‘Memoirs of a Woman of Pleasure’ Gets New Stage Adaptation as The Life and Times of Fanny Hill

t10_racy_womanHang on to your petticoats ladies, this new adaptation by April de Angelis charts Fanny Hill’s fall into prostitution and rise to notoriety.   Memoirs of a Woman of Pleasure (popularly known as Fanny Hill) is an erotic by English novelist John Cleland first published in London in 1748. Written while the author was in debtors prison in London, it is considered “the first original English prose, pornography, and the first pornography to use the form of the novel”. One of the most prosecuted and banned books in history, it has become a synonym for obscenity.

The novel was published in two installments, on November 21, 1748 and February 1749, respectively, by “G. Fenton”, actually Fenton Griffiths and his brother Ralph. Initially, there was no governmental reaction to the novel, and it was only in November 1749, a year after the first instalment was published, that Cleland and Ralph Griffiths were arrested and charged with “corrupting the King’s subjects.” In court, Cleland renounced the novel and it was officially withdrawn. The novel eventually found it’s way to the US in 1821,and in the first known obsenity case in the United States, a Massachusetts court outlawed Fanny Hill.

The book is written as a series of letters from Frances “Fanny” Hill to an unknown woman, with Fanny justifying her life-choices to this individual. At the beginning of her tale, Fanny Hill is a young girl with a rudimentary education living in a small village near Liverpool. Shortly after she turns 15, both her parents die. Esther Davis, a girl from Fanny’s village who has since moved to London, convinces Fanny to move to the city as well, but Esther abandons Fanny once they arrive. Fanny hopes to find work as a maid, and is hired by Mrs. Brown, a woman she believes to be a wealthy lady. Mrs. Brown is in fact a madam (pimp) and intends the innocent Fanny to work for her as a prostitute. Mrs. Brown’s associate, Phoebe Ayers, shares a bed with Fanny and introduces her to sexual pleasure while establishing that her hymen is intact. Mrs. Brown plans to sell Fanny’s virginity to an ugly old man, but Fanny is repulsed by the man and struggles with him. She is saved from rape by Mrs. Brown’s maid. After this ordeal, Fanny falls into a fever for several days. Mrs. Brown, realizing that Fanny’s virginity is still intact, decides to sell Fanny’s sexual favors to the exceedingly rich Lord B., who is due to arrive in a few weeks.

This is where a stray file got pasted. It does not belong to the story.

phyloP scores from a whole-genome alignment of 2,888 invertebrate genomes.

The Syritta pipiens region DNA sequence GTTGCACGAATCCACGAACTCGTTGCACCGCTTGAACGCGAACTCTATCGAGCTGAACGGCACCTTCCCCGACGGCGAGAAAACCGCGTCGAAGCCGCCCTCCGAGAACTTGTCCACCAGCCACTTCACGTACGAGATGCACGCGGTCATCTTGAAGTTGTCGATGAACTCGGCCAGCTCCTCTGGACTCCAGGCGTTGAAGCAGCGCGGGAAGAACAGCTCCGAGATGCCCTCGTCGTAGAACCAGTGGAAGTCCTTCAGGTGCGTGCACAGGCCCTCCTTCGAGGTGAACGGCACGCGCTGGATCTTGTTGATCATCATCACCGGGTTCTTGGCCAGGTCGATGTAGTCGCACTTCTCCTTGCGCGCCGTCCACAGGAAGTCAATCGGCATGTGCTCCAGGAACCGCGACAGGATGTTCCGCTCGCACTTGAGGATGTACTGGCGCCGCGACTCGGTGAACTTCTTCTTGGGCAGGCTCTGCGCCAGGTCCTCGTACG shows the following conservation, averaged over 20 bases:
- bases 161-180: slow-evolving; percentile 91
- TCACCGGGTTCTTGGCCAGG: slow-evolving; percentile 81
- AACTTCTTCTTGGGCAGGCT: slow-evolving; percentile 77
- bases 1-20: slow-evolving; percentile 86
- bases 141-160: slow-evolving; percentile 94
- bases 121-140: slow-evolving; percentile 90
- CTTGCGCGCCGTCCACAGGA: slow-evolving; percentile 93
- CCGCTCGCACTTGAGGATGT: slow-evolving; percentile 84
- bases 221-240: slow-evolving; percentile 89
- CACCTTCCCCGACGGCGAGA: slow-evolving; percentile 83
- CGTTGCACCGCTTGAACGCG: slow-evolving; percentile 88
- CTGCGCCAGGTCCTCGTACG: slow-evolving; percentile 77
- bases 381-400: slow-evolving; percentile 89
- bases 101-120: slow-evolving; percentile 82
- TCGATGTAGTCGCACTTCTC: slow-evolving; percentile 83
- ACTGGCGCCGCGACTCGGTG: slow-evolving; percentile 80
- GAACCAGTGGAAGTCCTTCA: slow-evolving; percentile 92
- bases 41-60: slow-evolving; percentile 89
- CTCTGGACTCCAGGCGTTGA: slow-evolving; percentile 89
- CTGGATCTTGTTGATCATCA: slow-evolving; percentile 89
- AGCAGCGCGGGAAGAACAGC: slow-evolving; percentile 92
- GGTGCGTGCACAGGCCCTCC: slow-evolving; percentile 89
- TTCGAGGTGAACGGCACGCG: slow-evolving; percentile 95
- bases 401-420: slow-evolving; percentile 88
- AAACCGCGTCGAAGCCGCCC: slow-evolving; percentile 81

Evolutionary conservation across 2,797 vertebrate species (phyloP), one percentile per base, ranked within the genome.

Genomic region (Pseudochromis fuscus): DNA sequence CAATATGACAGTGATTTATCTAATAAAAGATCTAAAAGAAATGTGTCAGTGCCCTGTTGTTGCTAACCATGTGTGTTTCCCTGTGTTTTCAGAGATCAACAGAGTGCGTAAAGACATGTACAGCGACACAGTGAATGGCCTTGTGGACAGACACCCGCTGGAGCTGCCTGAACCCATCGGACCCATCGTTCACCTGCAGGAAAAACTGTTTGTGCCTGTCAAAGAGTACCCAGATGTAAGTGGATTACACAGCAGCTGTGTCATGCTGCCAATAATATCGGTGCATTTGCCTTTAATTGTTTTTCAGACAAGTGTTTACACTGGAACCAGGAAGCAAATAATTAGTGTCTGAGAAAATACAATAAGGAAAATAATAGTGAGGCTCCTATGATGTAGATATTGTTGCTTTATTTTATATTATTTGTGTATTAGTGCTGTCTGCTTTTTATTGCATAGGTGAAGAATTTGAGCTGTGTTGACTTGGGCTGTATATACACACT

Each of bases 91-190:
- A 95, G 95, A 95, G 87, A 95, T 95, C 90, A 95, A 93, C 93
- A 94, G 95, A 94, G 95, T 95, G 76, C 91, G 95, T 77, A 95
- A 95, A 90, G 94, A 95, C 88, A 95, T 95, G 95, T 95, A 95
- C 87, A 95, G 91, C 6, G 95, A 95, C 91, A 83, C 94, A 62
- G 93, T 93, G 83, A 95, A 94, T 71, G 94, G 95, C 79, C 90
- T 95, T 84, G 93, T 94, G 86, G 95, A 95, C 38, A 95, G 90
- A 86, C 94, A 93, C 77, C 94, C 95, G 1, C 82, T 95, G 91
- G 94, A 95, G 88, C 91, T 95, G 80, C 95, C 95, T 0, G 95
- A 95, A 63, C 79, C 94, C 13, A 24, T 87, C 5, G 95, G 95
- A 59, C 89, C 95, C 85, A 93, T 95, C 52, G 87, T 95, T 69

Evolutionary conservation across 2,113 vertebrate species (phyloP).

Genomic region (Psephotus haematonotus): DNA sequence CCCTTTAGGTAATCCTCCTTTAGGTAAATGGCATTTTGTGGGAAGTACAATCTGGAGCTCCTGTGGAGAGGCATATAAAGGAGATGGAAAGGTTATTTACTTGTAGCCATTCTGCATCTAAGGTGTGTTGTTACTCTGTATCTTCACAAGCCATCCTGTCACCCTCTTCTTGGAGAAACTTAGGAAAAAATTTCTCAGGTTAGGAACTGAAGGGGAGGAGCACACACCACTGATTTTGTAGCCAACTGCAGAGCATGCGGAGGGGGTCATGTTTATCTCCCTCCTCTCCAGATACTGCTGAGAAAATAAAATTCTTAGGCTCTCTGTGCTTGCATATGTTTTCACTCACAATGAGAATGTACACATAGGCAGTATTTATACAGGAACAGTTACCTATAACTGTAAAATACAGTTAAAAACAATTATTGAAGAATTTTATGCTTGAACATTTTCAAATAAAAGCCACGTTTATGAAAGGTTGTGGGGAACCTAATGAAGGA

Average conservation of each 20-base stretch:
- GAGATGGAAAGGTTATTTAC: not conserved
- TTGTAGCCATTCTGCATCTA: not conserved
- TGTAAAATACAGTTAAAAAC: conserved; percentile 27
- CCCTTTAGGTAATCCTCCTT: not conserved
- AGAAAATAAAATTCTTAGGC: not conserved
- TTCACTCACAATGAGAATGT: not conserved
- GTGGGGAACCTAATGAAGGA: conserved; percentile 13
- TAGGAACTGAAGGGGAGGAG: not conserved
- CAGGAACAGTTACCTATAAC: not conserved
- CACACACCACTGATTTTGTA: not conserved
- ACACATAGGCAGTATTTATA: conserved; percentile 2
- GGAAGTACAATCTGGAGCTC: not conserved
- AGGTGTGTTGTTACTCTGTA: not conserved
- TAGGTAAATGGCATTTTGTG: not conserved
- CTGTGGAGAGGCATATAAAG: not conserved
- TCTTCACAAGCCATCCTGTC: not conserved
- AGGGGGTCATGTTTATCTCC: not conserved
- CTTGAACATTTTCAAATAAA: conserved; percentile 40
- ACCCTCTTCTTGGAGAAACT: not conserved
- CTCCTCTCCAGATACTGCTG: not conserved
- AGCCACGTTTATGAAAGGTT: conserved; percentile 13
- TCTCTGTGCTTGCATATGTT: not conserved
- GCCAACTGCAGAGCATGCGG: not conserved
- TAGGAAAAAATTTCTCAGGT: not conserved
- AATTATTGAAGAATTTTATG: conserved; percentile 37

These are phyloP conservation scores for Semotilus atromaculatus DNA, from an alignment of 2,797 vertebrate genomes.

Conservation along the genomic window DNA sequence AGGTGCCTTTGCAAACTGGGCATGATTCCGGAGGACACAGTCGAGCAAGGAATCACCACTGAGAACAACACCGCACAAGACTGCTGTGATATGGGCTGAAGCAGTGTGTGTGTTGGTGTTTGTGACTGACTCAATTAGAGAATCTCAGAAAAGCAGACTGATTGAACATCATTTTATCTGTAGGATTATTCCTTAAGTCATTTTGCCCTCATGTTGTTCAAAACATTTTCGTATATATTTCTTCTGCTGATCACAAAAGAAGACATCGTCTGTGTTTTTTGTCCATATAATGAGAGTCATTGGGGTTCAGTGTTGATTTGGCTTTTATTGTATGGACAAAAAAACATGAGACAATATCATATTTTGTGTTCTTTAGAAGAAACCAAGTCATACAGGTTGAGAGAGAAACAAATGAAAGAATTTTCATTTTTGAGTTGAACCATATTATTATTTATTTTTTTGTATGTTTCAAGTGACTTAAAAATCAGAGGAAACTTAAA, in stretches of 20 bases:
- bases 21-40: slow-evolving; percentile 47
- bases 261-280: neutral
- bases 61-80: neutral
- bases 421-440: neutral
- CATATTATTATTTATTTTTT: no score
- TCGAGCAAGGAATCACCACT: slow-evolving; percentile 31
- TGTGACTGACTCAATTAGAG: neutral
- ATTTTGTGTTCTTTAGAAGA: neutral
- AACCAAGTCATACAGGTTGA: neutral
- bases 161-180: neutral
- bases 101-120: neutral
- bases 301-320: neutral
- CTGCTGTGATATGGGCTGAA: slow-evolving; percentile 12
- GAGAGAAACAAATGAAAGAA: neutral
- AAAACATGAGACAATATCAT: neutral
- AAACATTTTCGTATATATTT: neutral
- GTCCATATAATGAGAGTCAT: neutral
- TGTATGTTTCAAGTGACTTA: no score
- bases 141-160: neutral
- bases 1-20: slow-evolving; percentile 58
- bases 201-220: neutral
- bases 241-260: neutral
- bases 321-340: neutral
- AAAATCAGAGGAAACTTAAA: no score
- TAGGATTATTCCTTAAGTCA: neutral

About the new adaptation

Based on John Cleland’s (in)famous novel, which was published in 1748 but banned from sale soon afterwards, this adaptation by April de Angelis (current National Theatre Writer in Residence) charts Fanny Hill’s fall into prostitution and rise to notoriety.

More socially and politically relevant now than ever before, The Life and Times of Fanny Hill is a darkly comic exploration of fulfilment and pleasure, offering a witty, irreverent perspective on the reality behind Fanny Hill’s story.

Directed by Michael Oakley (Chichester Festival Theatre) and with original music composed by Pete Flood from award winning folk ensemble Bellowhead, the production features a cast of six: Caroline Quentin (Jonathan Creek, Men Behaving Badly), Phoebe Thomas (Holby City), Gwyneth Keyworth (Misfits), Rosalind Steele, Nick Barber and Mawgan Gyles.

This new adaaptation will play at Bristol Old Vic from February 5th to March 7th.

For tickets and more information go to Bristol Old Vic

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